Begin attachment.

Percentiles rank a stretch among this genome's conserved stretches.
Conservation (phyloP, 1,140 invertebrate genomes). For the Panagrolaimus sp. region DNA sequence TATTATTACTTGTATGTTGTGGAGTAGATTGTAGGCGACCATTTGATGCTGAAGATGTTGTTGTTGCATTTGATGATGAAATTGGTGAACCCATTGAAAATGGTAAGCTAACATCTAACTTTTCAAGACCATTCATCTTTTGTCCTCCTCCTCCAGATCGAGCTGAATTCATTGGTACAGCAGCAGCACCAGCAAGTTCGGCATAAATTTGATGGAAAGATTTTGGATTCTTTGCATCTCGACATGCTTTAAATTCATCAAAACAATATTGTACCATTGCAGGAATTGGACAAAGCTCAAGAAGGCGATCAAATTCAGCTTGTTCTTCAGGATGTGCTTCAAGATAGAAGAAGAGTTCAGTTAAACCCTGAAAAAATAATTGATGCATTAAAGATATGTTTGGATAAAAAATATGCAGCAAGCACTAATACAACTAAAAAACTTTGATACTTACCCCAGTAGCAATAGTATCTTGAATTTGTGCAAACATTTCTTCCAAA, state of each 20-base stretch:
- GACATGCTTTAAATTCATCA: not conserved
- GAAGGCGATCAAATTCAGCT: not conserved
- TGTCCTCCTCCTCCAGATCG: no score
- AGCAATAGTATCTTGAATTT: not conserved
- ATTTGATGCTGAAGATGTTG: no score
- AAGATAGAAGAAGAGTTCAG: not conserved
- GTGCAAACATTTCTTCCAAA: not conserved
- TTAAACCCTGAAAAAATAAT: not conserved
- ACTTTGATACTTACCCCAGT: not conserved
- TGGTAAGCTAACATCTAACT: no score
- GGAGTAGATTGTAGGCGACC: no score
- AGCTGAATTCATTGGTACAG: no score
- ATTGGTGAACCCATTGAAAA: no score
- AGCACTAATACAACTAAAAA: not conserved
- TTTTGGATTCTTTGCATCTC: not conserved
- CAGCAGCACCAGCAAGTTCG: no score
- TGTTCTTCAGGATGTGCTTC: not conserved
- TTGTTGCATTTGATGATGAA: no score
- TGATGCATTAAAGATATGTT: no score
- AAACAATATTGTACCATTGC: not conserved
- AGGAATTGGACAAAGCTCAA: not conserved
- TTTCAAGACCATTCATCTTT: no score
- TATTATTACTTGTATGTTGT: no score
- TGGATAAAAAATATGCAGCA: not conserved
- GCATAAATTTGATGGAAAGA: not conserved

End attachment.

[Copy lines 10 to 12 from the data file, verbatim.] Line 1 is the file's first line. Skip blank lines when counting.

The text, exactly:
- TTAAACCCTGAAAAAATAAT: not conserved
- ACTTTGATACTTACCCCAGT: not conserved
- TGGTAAGCTAACATCTAACT: no score